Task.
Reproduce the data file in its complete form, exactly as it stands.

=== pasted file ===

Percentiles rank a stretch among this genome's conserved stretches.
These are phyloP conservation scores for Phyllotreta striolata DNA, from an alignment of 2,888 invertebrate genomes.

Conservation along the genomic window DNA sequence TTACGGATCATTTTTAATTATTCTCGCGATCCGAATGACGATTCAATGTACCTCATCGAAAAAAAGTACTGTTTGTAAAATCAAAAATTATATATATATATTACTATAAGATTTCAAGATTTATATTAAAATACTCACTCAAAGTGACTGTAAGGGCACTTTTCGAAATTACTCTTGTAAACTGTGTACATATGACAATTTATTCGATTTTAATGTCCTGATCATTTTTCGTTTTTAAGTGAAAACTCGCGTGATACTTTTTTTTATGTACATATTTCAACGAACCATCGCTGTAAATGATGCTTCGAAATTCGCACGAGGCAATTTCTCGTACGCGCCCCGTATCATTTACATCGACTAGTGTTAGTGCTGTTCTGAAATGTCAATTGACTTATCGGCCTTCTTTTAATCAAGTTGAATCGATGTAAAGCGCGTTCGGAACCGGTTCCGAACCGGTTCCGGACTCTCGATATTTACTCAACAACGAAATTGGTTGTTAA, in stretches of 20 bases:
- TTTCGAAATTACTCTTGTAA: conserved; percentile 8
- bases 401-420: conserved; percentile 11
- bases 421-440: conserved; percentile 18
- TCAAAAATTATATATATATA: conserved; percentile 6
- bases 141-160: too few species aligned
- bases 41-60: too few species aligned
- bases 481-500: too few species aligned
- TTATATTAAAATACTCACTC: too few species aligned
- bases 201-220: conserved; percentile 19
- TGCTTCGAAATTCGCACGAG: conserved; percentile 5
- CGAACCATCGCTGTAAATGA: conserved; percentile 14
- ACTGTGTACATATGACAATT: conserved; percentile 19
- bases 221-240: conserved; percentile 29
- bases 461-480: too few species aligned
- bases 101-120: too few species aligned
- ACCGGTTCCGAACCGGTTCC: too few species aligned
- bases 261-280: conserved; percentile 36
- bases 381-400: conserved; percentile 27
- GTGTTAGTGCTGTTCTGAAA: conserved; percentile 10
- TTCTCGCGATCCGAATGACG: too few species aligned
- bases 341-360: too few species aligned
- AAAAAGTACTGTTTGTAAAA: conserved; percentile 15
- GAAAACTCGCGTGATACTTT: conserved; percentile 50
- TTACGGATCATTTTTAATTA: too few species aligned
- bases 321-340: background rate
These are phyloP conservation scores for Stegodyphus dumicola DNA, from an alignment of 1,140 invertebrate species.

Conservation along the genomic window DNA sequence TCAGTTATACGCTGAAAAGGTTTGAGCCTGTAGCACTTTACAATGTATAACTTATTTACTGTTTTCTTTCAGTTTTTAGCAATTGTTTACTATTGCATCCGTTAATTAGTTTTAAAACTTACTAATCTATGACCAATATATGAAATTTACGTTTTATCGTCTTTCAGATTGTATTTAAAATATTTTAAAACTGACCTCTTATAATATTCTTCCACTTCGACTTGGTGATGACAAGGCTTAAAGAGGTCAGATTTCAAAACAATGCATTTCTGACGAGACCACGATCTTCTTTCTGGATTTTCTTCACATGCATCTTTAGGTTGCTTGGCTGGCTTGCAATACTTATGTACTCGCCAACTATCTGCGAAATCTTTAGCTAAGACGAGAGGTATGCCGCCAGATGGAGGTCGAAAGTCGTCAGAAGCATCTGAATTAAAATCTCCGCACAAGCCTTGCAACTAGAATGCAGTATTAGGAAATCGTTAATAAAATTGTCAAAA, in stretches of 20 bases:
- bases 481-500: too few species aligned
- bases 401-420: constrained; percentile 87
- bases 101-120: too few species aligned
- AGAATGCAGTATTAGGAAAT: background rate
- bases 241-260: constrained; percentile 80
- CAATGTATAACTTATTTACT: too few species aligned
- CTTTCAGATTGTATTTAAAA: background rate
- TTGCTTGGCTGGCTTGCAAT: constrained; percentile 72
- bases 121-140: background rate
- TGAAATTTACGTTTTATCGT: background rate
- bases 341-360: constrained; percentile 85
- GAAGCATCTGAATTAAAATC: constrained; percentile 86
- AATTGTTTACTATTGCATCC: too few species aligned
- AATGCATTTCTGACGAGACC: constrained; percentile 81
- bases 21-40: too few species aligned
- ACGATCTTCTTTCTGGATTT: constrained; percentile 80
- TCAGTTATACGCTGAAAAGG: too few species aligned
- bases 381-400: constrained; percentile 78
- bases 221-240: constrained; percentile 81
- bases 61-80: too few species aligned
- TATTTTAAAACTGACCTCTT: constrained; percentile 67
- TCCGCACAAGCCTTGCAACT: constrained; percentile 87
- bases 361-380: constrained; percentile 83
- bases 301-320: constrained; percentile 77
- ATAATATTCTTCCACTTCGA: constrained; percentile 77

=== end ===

Percentiles rank a stretch among this genome's conserved stretches.
These are phyloP conservation scores for Phyllotreta striolata DNA, from an alignment of 2,888 invertebrate genomes.

Conservation along the genomic window DNA sequence TTACGGATCATTTTTAATTATTCTCGCGATCCGAATGACGATTCAATGTACCTCATCGAAAAAAAGTACTGTTTGTAAAATCAAAAATTATATATATATATTACTATAAGATTTCAAGATTTATATTAAAATACTCACTCAAAGTGACTGTAAGGGCACTTTTCGAAATTACTCTTGTAAACTGTGTACATATGACAATTTATTCGATTTTAATGTCCTGATCATTTTTCGTTTTTAAGTGAAAACTCGCGTGATACTTTTTTTTATGTACATATTTCAACGAACCATCGCTGTAAATGATGCTTCGAAATTCGCACGAGGCAATTTCTCGTACGCGCCCCGTATCATTTACATCGACTAGTGTTAGTGCTGTTCTGAAATGTCAATTGACTTATCGGCCTTCTTTTAATCAAGTTGAATCGATGTAAAGCGCGTTCGGAACCGGTTCCGAACCGGTTCCGGACTCTCGATATTTACTCAACAACGAAATTGGTTGTTAA, in stretches of 20 bases:
- TTTCGAAATTACTCTTGTAA: conserved; percentile 8
- bases 401-420: conserved; percentile 11
- bases 421-440: conserved; percentile 18
- TCAAAAATTATATATATATA: conserved; percentile 6
- bases 141-160: too few species aligned
- bases 41-60: too few species aligned
- bases 481-500: too few species aligned
- TTATATTAAAATACTCACTC: too few species aligned
- bases 201-220: conserved; percentile 19
- TGCTTCGAAATTCGCACGAG: conserved; percentile 5
- CGAACCATCGCTGTAAATGA: conserved; percentile 14
- ACTGTGTACATATGACAATT: conserved; percentile 19
- bases 221-240: conserved; percentile 29
- bases 461-480: too few species aligned
- bases 101-120: too few species aligned
- ACCGGTTCCGAACCGGTTCC: too few species aligned
- bases 261-280: conserved; percentile 36
- bases 381-400: conserved; percentile 27
- GTGTTAGTGCTGTTCTGAAA: conserved; percentile 10
- TTCTCGCGATCCGAATGACG: too few species aligned
- bases 341-360: too few species aligned
- AAAAAGTACTGTTTGTAAAA: conserved; percentile 15
- GAAAACTCGCGTGATACTTT: conserved; percentile 50
- TTACGGATCATTTTTAATTA: too few species aligned
- bases 321-340: background rate
These are phyloP conservation scores for Stegodyphus dumicola DNA, from an alignment of 1,140 invertebrate species.

Conservation along the genomic window DNA sequence TCAGTTATACGCTGAAAAGGTTTGAGCCTGTAGCACTTTACAATGTATAACTTATTTACTGTTTTCTTTCAGTTTTTAGCAATTGTTTACTATTGCATCCGTTAATTAGTTTTAAAACTTACTAATCTATGACCAATATATGAAATTTACGTTTTATCGTCTTTCAGATTGTATTTAAAATATTTTAAAACTGACCTCTTATAATATTCTTCCACTTCGACTTGGTGATGACAAGGCTTAAAGAGGTCAGATTTCAAAACAATGCATTTCTGACGAGACCACGATCTTCTTTCTGGATTTTCTTCACATGCATCTTTAGGTTGCTTGGCTGGCTTGCAATACTTATGTACTCGCCAACTATCTGCGAAATCTTTAGCTAAGACGAGAGGTATGCCGCCAGATGGAGGTCGAAAGTCGTCAGAAGCATCTGAATTAAAATCTCCGCACAAGCCTTGCAACTAGAATGCAGTATTAGGAAATCGTTAATAAAATTGTCAAAA, in stretches of 20 bases:
- bases 481-500: too few species aligned
- bases 401-420: constrained; percentile 87
- bases 101-120: too few species aligned
- AGAATGCAGTATTAGGAAAT: background rate
- bases 241-260: constrained; percentile 80
- CAATGTATAACTTATTTACT: too few species aligned
- CTTTCAGATTGTATTTAAAA: background rate
- TTGCTTGGCTGGCTTGCAAT: constrained; percentile 72
- bases 121-140: background rate
- TGAAATTTACGTTTTATCGT: background rate
- bases 341-360: constrained; percentile 85
- GAAGCATCTGAATTAAAATC: constrained; percentile 86
- AATTGTTTACTATTGCATCC: too few species aligned
- AATGCATTTCTGACGAGACC: constrained; percentile 81
- bases 21-40: too few species aligned
- ACGATCTTCTTTCTGGATTT: constrained; percentile 80
- TCAGTTATACGCTGAAAAGG: too few species aligned
- bases 381-400: constrained; percentile 78
- bases 221-240: constrained; percentile 81
- bases 61-80: too few species aligned
- TATTTTAAAACTGACCTCTT: constrained; percentile 67
- TCCGCACAAGCCTTGCAACT: constrained; percentile 87
- bases 361-380: constrained; percentile 83
- bases 301-320: constrained; percentile 77
- ATAATATTCTTCCACTTCGA: constrained; percentile 77